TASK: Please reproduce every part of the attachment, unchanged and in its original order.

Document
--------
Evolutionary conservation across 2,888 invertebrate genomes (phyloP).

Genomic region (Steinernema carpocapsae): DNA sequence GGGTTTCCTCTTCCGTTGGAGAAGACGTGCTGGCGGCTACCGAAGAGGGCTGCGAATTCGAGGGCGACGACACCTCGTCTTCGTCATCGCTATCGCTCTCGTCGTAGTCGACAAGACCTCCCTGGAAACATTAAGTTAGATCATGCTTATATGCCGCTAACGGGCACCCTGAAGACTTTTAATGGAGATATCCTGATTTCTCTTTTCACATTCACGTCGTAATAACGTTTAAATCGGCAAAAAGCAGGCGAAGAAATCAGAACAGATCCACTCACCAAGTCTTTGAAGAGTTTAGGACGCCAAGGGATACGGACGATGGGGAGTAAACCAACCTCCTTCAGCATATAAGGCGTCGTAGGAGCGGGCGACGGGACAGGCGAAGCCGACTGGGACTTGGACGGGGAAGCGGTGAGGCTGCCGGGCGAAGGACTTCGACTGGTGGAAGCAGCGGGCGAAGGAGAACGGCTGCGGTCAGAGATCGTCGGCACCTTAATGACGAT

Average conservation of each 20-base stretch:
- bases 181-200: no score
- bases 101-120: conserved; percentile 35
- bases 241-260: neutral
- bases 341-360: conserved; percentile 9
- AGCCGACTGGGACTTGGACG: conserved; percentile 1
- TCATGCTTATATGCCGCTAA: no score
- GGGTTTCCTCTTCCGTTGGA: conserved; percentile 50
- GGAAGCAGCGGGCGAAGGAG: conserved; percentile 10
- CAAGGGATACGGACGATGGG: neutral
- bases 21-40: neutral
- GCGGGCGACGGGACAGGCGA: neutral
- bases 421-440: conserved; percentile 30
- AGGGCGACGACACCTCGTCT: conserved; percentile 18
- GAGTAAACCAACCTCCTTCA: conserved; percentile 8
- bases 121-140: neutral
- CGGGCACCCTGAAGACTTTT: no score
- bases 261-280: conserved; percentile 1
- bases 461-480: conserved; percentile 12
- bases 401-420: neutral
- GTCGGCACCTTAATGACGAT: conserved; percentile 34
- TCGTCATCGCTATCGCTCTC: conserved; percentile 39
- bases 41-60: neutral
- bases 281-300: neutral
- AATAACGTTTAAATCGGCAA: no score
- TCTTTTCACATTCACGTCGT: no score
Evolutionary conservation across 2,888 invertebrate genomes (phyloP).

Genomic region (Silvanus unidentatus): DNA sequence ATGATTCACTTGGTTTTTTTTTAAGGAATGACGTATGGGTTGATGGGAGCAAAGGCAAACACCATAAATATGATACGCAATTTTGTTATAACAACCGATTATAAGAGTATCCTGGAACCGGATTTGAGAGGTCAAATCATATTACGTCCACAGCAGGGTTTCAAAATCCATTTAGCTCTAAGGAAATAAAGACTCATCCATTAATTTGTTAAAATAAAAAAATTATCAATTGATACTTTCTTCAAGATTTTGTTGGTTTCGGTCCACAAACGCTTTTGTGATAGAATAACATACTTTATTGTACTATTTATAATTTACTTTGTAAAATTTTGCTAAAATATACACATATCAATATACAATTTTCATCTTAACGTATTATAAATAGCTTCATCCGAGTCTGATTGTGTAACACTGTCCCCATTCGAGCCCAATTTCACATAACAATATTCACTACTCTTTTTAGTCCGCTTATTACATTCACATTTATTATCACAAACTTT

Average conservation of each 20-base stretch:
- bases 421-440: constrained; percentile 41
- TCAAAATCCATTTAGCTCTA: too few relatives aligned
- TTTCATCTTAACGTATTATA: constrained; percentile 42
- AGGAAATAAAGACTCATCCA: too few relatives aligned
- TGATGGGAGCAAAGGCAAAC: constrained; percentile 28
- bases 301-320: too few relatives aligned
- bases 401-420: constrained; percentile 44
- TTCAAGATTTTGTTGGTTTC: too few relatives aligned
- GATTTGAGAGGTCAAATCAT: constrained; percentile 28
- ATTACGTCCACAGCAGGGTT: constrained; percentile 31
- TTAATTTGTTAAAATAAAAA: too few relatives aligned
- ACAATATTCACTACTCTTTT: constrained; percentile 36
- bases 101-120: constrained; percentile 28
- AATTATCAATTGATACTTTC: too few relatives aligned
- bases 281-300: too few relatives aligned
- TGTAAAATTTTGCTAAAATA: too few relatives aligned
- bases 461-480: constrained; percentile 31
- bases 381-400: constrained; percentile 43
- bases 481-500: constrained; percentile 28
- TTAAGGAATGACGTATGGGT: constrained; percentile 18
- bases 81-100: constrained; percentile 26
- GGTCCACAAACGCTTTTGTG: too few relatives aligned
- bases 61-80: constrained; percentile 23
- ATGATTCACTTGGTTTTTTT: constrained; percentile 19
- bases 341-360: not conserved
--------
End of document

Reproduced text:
Evolutionary conservation across 2,888 invertebrate genomes (phyloP).

Genomic region (Steinernema carpocapsae): DNA sequence GGGTTTCCTCTTCCGTTGGAGAAGACGTGCTGGCGGCTACCGAAGAGGGCTGCGAATTCGAGGGCGACGACACCTCGTCTTCGTCATCGCTATCGCTCTCGTCGTAGTCGACAAGACCTCCCTGGAAACATTAAGTTAGATCATGCTTATATGCCGCTAACGGGCACCCTGAAGACTTTTAATGGAGATATCCTGATTTCTCTTTTCACATTCACGTCGTAATAACGTTTAAATCGGCAAAAAGCAGGCGAAGAAATCAGAACAGATCCACTCACCAAGTCTTTGAAGAGTTTAGGACGCCAAGGGATACGGACGATGGGGAGTAAACCAACCTCCTTCAGCATATAAGGCGTCGTAGGAGCGGGCGACGGGACAGGCGAAGCCGACTGGGACTTGGACGGGGAAGCGGTGAGGCTGCCGGGCGAAGGACTTCGACTGGTGGAAGCAGCGGGCGAAGGAGAACGGCTGCGGTCAGAGATCGTCGGCACCTTAATGACGAT

Average conservation of each 20-base stretch:
- bases 181-200: no score
- bases 101-120: conserved; percentile 35
- bases 241-260: neutral
- bases 341-360: conserved; percentile 9
- AGCCGACTGGGACTTGGACG: conserved; percentile 1
- TCATGCTTATATGCCGCTAA: no score
- GGGTTTCCTCTTCCGTTGGA: conserved; percentile 50
- GGAAGCAGCGGGCGAAGGAG: conserved; percentile 10
- CAAGGGATACGGACGATGGG: neutral
- bases 21-40: neutral
- GCGGGCGACGGGACAGGCGA: neutral
- bases 421-440: conserved; percentile 30
- AGGGCGACGACACCTCGTCT: conserved; percentile 18
- GAGTAAACCAACCTCCTTCA: conserved; percentile 8
- bases 121-140: neutral
- CGGGCACCCTGAAGACTTTT: no score
- bases 261-280: conserved; percentile 1
- bases 461-480: conserved; percentile 12
- bases 401-420: neutral
- GTCGGCACCTTAATGACGAT: conserved; percentile 34
- TCGTCATCGCTATCGCTCTC: conserved; percentile 39
- bases 41-60: neutral
- bases 281-300: neutral
- AATAACGTTTAAATCGGCAA: no score
- TCTTTTCACATTCACGTCGT: no score
Evolutionary conservation across 2,888 invertebrate genomes (phyloP).

Genomic region (Silvanus unidentatus): DNA sequence ATGATTCACTTGGTTTTTTTTTAAGGAATGACGTATGGGTTGATGGGAGCAAAGGCAAACACCATAAATATGATACGCAATTTTGTTATAACAACCGATTATAAGAGTATCCTGGAACCGGATTTGAGAGGTCAAATCATATTACGTCCACAGCAGGGTTTCAAAATCCATTTAGCTCTAAGGAAATAAAGACTCATCCATTAATTTGTTAAAATAAAAAAATTATCAATTGATACTTTCTTCAAGATTTTGTTGGTTTCGGTCCACAAACGCTTTTGTGATAGAATAACATACTTTATTGTACTATTTATAATTTACTTTGTAAAATTTTGCTAAAATATACACATATCAATATACAATTTTCATCTTAACGTATTATAAATAGCTTCATCCGAGTCTGATTGTGTAACACTGTCCCCATTCGAGCCCAATTTCACATAACAATATTCACTACTCTTTTTAGTCCGCTTATTACATTCACATTTATTATCACAAACTTT

Average conservation of each 20-base stretch:
- bases 421-440: constrained; percentile 41
- TCAAAATCCATTTAGCTCTA: too few relatives aligned
- TTTCATCTTAACGTATTATA: constrained; percentile 42
- AGGAAATAAAGACTCATCCA: too few relatives aligned
- TGATGGGAGCAAAGGCAAAC: constrained; percentile 28
- bases 301-320: too few relatives aligned
- bases 401-420: constrained; percentile 44
- TTCAAGATTTTGTTGGTTTC: too few relatives aligned
- GATTTGAGAGGTCAAATCAT: constrained; percentile 28
- ATTACGTCCACAGCAGGGTT: constrained; percentile 31
- TTAATTTGTTAAAATAAAAA: too few relatives aligned
- ACAATATTCACTACTCTTTT: constrained; percentile 36
- bases 101-120: constrained; percentile 28
- AATTATCAATTGATACTTTC: too few relatives aligned
- bases 281-300: too few relatives aligned
- TGTAAAATTTTGCTAAAATA: too few relatives aligned
- bases 461-480: constrained; percentile 31
- bases 381-400: constrained; percentile 43
- bases 481-500: constrained; percentile 28
- TTAAGGAATGACGTATGGGT: constrained; percentile 18
- bases 81-100: constrained; percentile 26
- GGTCCACAAACGCTTTTGTG: too few relatives aligned
- bases 61-80: constrained; percentile 23
- ATGATTCACTTGGTTTTTTT: constrained; percentile 19
- bases 341-360: not conserved